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|Title:||Risk factors for legal blindness in primary open angle glaucoma|
|Authors:||Kooner, Karanjit S.|
|Abstract:||Context: POAG is a leading cause of irreversible blindness worldwide. Factors associated with the damage, progression of the disease and related blindness are poorly understood.;Objective: To determine characteristics of patients with POAG that are associated with either a higher risk for blindness or preservation of visual function.;Design: Prospective observational comparative cohort study.;Participants: In all, 487 (974 eyes) consecutive incoming patients with POAG were followed for 5.5 3.6 years. Exclusion criteria were l) secondary glaucoma, 2) ocular conditions that would interfere with proper diagnosis and management, and 3) less than 3 months follow-up.;Methods: Seventy-seven pieces of information were collected on each patient and updated at every six monthly visit. Comparisons were done between 1) patients with no legal blindness (NLB) and those with legal blindness (LB); 2) stable NLB patients and those who progressed; 3) the affected eye and non-affected eye of patients with unilateral blindness; and 4) initial presenting data of new patients.;Setting: Academic (Clinic A), county hospital (Clinic B), and a Veterans Affairs hospital (Clinic C) providing primary, secondary, and tertiary care.;Main Outcome Measures: 1) Development of legal blindness in one or both eyes and 2) progression of glaucoma in one or both eyes.;Results: Compared to NLB group, LB group features were: higher mean initial intraocular pressure (IOP), (p = 0.03), late detection (p = 0.006), wide variation of IOP in the follow-up period (5.9 vs 4.1 mmHg, p = 0.031), poor control of IOP (p < 0.0001) and non-compliance (p < 0.0003).;Conclusions: This study suggests that some of the risk factors for legal blindness in POAG are related to the level of initial IOP, late detection of the disease, poor control of IOP and non-compliance.|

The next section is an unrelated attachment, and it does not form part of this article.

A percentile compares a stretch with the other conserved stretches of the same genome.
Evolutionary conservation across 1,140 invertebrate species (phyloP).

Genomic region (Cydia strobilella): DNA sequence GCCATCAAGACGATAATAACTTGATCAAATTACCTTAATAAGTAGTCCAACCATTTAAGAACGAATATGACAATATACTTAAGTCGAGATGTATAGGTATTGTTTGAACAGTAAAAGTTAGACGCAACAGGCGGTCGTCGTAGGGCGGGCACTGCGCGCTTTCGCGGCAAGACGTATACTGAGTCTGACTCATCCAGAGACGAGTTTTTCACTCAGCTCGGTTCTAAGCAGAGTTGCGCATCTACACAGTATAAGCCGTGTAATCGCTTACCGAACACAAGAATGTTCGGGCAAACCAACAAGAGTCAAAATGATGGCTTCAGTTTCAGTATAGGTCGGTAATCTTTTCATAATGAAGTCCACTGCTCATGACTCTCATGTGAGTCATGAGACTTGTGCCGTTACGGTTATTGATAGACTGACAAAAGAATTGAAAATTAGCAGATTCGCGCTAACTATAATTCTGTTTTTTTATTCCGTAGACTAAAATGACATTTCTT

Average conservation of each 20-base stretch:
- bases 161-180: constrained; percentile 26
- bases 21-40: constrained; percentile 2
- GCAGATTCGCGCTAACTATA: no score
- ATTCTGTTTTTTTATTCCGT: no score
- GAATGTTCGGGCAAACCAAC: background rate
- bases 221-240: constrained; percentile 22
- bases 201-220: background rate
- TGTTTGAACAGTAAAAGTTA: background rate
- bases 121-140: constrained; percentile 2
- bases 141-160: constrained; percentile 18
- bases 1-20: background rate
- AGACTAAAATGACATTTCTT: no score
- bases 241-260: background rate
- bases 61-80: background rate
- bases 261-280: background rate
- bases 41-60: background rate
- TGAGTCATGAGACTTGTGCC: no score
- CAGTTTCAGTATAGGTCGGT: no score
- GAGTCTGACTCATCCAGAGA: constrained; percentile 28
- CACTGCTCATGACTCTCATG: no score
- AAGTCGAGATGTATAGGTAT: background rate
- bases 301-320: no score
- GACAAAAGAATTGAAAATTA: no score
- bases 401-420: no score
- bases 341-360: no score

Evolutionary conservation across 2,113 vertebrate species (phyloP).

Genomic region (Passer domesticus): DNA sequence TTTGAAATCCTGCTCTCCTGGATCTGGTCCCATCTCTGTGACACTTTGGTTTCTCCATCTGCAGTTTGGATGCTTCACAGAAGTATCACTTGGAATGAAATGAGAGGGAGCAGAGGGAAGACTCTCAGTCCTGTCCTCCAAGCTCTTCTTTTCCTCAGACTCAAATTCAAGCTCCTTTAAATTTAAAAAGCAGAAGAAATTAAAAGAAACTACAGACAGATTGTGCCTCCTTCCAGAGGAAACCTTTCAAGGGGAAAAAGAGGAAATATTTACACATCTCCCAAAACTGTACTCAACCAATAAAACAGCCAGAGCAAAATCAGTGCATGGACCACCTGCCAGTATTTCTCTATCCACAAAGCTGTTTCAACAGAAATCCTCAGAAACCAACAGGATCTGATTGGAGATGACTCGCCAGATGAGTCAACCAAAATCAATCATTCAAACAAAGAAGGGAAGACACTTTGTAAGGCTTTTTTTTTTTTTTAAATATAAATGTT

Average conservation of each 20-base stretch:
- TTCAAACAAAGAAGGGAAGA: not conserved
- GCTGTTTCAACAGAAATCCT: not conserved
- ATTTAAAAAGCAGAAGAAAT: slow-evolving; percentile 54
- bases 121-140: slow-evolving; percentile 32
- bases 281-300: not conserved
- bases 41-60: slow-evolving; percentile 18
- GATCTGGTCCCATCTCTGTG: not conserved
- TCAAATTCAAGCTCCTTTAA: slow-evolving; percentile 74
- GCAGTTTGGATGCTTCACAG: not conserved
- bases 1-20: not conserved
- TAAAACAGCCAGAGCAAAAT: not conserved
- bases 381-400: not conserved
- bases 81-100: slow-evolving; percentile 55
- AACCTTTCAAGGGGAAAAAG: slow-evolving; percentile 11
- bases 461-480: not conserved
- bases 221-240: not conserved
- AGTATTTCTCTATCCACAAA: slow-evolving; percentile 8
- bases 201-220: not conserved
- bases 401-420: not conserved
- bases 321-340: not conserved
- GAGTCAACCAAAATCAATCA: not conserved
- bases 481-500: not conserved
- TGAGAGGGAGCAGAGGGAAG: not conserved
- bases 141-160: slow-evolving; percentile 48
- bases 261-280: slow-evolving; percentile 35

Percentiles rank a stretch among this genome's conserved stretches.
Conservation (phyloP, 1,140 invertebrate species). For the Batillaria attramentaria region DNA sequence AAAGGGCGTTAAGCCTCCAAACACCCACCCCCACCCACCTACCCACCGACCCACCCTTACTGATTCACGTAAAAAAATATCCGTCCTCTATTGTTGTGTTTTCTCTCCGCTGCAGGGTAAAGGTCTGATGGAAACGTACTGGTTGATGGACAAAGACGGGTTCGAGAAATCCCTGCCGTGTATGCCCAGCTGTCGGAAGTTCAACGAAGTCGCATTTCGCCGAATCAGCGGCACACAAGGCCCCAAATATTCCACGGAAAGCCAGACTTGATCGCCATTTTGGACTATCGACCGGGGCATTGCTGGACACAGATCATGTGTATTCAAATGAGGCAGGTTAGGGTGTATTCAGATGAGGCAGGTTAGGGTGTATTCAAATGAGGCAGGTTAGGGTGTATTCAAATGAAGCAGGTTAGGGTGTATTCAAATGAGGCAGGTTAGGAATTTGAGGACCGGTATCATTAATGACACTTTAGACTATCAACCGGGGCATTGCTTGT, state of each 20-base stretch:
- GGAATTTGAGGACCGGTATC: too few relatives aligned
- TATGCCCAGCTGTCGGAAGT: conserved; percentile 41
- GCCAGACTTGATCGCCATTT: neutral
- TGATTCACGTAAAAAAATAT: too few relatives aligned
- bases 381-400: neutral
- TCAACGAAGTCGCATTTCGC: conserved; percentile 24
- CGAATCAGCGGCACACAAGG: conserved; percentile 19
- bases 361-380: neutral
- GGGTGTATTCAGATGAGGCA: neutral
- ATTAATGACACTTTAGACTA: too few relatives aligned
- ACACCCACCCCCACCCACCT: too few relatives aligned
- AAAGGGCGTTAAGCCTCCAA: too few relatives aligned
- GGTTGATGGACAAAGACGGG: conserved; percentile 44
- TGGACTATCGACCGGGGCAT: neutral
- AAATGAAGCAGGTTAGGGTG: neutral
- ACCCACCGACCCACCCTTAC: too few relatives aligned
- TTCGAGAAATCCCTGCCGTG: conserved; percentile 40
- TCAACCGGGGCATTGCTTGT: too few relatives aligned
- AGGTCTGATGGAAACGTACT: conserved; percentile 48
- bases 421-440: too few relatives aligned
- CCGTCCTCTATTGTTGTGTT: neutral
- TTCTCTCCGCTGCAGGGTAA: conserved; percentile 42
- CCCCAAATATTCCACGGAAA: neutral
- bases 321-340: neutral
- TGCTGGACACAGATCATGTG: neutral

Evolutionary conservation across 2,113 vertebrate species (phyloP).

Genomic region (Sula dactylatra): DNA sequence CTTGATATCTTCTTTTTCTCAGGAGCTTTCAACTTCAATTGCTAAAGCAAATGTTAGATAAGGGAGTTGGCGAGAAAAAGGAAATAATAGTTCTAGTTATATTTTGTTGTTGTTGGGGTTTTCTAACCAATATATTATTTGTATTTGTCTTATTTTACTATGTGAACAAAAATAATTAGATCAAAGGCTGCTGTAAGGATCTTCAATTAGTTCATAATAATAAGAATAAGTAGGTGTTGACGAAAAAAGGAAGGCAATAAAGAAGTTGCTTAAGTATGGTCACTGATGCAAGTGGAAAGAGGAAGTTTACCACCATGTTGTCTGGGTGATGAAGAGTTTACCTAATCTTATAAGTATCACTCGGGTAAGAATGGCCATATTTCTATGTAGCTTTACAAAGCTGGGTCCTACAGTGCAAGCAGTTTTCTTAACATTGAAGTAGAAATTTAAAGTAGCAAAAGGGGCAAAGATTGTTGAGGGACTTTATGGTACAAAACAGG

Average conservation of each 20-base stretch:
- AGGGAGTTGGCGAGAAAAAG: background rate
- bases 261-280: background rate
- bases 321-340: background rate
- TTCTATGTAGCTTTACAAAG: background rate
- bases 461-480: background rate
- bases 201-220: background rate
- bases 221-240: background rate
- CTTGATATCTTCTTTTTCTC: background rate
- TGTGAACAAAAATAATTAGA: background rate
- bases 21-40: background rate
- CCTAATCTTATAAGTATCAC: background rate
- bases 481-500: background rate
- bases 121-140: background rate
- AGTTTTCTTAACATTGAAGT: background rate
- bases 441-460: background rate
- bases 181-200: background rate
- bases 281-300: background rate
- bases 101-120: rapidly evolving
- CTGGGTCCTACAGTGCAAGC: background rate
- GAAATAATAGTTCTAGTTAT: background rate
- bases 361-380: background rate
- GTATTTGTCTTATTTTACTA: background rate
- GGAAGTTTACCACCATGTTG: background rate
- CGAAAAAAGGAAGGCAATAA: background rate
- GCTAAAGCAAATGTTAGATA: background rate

|Rights:||Copyright © the author. All rights reserved.|
|Appears in Collections:||Theses, College of Medicine, Biological Sciences and Psychology|
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